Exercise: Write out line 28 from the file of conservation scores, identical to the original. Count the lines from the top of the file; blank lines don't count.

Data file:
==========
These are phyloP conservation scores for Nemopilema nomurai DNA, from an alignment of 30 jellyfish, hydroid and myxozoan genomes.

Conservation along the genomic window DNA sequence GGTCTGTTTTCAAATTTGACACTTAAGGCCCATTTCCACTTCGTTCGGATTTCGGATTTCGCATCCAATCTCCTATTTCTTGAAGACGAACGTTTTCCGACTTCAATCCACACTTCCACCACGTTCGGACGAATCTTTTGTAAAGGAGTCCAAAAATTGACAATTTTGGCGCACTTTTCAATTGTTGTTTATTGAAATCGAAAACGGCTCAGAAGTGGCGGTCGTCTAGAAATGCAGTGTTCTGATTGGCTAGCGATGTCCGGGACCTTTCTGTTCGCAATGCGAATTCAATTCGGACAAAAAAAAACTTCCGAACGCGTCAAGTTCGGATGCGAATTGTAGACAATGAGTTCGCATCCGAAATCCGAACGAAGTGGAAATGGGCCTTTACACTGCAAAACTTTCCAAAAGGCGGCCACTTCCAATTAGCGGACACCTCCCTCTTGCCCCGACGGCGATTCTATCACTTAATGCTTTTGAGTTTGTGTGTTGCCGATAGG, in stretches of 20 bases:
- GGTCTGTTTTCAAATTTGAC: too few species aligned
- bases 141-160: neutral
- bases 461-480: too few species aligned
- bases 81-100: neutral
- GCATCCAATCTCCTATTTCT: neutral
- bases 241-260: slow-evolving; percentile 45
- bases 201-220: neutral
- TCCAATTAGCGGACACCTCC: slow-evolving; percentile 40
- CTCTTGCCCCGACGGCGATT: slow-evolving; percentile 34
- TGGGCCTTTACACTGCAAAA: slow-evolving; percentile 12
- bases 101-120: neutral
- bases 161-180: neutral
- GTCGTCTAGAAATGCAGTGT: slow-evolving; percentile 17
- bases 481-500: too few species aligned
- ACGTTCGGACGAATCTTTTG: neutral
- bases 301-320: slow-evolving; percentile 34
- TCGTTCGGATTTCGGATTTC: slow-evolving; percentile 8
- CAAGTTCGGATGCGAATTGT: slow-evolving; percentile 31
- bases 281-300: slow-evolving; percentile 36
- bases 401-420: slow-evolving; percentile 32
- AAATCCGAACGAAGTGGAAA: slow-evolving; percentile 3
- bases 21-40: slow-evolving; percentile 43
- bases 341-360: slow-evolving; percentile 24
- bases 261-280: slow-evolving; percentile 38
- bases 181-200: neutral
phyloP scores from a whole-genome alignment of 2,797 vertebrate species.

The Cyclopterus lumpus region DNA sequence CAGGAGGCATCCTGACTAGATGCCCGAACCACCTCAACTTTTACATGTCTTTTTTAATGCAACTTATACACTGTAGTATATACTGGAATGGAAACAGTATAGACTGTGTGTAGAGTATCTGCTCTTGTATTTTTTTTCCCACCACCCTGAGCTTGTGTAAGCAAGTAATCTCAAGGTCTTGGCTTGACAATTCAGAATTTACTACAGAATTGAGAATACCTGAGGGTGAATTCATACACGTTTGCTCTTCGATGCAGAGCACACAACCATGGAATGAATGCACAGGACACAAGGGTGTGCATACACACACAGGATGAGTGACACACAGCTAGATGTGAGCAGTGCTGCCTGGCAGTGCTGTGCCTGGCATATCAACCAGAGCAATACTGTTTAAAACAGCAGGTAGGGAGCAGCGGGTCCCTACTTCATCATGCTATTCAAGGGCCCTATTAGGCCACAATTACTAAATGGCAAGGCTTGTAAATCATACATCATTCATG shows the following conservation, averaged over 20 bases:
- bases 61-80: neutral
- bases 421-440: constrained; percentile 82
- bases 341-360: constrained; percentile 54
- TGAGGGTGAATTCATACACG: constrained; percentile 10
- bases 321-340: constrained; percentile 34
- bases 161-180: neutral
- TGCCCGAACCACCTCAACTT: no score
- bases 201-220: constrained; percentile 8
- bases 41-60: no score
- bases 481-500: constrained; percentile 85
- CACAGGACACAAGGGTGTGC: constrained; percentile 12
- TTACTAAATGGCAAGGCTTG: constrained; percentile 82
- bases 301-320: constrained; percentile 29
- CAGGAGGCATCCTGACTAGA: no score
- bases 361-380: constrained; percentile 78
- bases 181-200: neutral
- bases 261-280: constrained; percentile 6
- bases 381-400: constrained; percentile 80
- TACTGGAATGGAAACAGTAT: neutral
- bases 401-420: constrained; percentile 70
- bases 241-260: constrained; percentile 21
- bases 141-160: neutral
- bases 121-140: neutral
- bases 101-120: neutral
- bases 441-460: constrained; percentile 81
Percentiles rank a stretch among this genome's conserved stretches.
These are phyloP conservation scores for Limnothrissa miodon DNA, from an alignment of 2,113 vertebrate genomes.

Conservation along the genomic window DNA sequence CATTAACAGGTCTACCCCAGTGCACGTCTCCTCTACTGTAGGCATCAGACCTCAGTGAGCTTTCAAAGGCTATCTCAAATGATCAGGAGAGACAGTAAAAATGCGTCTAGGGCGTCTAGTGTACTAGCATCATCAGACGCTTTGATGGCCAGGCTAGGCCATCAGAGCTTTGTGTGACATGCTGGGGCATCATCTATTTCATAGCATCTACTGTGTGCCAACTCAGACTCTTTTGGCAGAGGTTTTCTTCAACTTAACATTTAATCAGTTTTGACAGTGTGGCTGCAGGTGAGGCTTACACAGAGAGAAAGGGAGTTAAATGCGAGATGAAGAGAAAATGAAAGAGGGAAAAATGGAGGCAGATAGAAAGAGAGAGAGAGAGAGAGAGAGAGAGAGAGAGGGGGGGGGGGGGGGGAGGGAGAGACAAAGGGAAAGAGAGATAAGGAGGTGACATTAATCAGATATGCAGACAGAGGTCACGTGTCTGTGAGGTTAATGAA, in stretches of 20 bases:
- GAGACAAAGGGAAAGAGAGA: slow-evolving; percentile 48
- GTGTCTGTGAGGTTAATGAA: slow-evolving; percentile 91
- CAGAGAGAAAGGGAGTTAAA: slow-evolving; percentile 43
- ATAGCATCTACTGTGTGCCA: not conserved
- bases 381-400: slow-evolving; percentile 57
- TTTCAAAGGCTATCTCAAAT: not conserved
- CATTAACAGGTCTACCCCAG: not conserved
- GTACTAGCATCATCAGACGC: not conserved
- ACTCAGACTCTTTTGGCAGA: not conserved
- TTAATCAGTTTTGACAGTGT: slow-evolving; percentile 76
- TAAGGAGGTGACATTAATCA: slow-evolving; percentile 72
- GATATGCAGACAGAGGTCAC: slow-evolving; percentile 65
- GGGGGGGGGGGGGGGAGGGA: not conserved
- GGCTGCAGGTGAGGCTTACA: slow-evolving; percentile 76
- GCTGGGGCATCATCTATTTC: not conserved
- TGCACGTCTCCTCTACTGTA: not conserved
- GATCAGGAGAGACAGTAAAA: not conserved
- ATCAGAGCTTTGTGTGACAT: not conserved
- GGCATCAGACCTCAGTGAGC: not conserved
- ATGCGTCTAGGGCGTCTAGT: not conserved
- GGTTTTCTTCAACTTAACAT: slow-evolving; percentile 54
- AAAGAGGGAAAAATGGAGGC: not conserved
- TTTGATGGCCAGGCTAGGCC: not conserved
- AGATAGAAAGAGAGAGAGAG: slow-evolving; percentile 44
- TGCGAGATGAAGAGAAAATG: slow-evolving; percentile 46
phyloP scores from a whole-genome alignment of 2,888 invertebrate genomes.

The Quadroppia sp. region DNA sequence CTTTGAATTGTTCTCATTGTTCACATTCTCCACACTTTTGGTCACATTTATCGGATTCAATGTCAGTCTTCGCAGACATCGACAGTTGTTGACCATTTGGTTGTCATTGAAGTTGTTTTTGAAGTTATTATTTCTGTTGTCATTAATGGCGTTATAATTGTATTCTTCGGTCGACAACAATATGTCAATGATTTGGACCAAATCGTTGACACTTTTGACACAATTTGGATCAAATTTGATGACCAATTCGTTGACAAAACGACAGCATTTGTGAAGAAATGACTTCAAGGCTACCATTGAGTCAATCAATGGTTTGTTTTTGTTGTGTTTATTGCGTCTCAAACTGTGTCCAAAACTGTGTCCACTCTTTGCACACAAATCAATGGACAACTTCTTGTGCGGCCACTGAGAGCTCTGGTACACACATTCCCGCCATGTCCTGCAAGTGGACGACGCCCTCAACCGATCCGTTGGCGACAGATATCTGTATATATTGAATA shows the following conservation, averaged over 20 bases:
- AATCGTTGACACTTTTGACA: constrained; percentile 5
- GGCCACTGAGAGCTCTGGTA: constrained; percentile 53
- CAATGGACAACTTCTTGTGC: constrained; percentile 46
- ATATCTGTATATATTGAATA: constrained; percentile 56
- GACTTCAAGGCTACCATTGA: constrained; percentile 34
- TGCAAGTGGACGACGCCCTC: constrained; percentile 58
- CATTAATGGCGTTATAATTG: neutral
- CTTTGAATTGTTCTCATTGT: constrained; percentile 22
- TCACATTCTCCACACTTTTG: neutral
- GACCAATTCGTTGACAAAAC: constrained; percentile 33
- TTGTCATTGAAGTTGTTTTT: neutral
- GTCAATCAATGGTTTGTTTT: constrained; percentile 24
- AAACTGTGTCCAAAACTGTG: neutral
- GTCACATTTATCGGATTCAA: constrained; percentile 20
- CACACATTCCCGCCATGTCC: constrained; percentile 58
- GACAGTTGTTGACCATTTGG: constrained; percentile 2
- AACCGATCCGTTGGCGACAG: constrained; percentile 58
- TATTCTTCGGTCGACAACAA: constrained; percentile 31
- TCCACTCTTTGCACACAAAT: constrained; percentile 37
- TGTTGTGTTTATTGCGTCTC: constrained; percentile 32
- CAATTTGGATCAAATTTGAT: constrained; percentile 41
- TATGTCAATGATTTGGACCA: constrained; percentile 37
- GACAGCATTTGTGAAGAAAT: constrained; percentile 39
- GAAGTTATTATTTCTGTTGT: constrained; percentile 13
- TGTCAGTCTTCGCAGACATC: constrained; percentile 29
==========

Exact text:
phyloP scores from a whole-genome alignment of 2,797 vertebrate species.